Individual writing conferences with students serve many purposes, save time in the long run, and improve students’ writing ability, and confidence in the power of editing and revising. In the beginning stages, conferencing with students involves concerted time and effort for the teacher to establish routines and structures for students to internalize. Conferencing is not easy and can be exhausting at first; however, the time and energy teachers dedicate to teaching the act of conferencing are well worth it because ultimately, student teacher conferences reduce the amount of time teachers spend identifying fault in student writing so they can focus instead on what’s right.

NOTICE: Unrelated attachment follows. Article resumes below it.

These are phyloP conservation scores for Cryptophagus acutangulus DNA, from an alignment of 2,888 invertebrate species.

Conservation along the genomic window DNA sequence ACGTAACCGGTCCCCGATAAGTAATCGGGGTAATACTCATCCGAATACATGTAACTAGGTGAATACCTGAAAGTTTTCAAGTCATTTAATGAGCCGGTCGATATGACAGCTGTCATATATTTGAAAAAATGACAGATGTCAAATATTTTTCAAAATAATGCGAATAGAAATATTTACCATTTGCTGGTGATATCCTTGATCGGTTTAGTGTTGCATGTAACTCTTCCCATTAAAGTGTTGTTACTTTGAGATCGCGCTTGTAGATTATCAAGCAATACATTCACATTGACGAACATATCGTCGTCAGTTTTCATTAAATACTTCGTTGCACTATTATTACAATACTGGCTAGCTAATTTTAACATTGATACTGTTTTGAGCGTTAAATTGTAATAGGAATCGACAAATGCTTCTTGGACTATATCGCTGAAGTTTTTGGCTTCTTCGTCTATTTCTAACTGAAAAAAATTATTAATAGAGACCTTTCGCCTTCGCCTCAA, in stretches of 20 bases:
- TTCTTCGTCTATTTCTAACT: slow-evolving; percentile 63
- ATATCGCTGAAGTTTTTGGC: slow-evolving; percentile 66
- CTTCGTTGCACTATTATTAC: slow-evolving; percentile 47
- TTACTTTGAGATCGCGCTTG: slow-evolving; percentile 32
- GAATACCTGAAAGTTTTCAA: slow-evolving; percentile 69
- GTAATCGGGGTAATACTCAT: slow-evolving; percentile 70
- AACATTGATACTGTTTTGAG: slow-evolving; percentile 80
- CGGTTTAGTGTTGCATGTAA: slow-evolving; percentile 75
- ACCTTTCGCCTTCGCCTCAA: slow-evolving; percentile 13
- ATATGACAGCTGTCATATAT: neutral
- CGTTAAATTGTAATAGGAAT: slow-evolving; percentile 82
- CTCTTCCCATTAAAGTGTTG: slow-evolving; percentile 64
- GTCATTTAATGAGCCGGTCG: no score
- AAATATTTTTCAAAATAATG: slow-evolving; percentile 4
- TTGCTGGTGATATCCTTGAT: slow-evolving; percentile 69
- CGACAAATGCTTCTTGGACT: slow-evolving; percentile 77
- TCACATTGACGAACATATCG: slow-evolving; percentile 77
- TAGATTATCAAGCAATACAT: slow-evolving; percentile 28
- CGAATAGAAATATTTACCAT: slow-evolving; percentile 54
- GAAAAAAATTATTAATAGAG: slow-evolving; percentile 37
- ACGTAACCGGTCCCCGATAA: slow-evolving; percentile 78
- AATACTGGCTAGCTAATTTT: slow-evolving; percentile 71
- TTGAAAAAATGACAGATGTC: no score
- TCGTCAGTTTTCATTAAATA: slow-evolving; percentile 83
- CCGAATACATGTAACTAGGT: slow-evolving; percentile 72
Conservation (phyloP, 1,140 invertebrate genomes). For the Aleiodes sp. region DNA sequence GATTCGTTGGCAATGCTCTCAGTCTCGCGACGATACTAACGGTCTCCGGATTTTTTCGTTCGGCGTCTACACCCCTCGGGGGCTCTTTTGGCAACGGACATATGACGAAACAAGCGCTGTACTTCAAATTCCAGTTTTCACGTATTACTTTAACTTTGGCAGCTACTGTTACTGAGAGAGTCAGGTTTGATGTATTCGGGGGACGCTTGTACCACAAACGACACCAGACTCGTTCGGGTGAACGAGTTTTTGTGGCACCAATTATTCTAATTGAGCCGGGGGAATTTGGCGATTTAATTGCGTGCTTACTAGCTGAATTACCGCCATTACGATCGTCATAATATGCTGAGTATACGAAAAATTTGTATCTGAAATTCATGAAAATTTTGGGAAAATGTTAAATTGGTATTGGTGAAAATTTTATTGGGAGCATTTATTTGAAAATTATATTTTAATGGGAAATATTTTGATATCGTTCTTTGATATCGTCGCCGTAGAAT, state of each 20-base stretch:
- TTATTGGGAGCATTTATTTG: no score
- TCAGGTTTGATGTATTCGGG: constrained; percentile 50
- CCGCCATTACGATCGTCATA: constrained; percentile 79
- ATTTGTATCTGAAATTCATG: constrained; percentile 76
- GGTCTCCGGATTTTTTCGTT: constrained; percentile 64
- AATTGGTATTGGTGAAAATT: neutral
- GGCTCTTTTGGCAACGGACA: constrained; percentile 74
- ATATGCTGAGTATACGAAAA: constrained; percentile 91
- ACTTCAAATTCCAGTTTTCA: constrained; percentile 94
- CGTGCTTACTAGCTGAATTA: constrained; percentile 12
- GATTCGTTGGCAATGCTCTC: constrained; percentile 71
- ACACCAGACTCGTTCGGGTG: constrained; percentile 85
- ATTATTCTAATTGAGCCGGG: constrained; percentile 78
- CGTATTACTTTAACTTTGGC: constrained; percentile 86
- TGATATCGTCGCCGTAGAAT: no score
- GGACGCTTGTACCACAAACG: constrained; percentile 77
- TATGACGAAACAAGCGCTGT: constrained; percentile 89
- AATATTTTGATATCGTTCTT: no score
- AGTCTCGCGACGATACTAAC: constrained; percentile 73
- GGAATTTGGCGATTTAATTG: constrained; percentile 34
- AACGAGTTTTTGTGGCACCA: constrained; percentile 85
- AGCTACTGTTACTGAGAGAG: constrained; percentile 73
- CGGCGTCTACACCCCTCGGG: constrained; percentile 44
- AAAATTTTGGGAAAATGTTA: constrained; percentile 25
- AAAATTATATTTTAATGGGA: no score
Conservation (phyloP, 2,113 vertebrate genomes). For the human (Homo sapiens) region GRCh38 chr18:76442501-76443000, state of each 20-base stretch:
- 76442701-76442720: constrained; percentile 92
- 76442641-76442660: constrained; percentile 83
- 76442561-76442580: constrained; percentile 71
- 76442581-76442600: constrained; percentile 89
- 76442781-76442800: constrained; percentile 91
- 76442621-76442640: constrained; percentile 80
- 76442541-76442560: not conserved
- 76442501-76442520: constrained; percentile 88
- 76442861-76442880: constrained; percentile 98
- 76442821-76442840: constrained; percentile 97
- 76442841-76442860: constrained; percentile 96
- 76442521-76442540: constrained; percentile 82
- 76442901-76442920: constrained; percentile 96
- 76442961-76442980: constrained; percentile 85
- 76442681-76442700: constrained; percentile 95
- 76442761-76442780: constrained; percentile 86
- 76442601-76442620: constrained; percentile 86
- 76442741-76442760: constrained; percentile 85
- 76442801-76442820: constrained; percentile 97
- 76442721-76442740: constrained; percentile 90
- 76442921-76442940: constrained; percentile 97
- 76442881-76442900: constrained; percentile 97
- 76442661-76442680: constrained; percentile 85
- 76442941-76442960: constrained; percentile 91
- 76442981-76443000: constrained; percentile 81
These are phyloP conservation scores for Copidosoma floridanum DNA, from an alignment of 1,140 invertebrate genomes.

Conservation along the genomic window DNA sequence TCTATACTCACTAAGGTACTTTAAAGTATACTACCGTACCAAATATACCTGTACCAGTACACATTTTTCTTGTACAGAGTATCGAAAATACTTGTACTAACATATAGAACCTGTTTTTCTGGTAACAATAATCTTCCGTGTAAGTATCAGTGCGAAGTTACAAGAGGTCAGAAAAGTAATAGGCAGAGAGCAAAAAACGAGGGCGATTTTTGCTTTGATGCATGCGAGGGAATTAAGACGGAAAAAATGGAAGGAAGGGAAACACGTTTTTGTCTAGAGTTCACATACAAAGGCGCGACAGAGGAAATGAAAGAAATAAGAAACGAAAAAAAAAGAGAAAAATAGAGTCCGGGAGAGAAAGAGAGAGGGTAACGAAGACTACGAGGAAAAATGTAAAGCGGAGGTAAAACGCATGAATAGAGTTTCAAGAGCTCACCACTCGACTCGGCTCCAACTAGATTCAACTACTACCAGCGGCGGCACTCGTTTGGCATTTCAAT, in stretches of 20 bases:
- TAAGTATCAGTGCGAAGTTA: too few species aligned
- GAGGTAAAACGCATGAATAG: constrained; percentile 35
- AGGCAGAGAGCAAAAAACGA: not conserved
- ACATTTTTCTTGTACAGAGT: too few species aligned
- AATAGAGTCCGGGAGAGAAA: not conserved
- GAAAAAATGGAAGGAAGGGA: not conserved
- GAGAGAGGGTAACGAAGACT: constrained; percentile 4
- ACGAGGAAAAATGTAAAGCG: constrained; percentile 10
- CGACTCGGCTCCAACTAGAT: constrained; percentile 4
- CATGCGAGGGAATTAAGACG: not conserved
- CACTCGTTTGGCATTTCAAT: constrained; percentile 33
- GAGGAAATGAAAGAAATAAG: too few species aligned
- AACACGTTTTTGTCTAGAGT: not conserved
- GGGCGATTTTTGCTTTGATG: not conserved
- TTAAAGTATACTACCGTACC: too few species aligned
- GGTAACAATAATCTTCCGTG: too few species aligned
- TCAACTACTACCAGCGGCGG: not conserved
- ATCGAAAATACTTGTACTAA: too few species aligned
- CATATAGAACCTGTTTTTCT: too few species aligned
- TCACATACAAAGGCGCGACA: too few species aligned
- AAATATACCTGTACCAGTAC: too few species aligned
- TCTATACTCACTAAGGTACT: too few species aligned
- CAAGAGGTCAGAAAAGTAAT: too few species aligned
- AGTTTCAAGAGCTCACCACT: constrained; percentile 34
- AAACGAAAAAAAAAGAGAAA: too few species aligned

There are many tech tools with specific features which facilitate and complement writing conferences. For example, on Word or Google Docs, teachers can use the “Insert Comment” feature to add feedback prior to a face to face writing conference.  Adding these written comments and following-up with a conference to discuss the comments are always the most effective way for students to benefit from the feedback; otherwise, written feedback, without a one-on-one discussion, will often fall on deaf ears…or should I say eyes. Struggling writers will rarely read teacher comments or understand how to apply the feedback to improve their writing because they simply haven’t been taught how. There has to be an opportunity to talk with the teacher about the feedback for growth to occur. We want students to internalize basic writing traits but circling them in red ink accomplishes nothing; we have to talk about the mistakes with students individually or in small groups. We must ask students questions as they write so they learn how to ask themselves questions.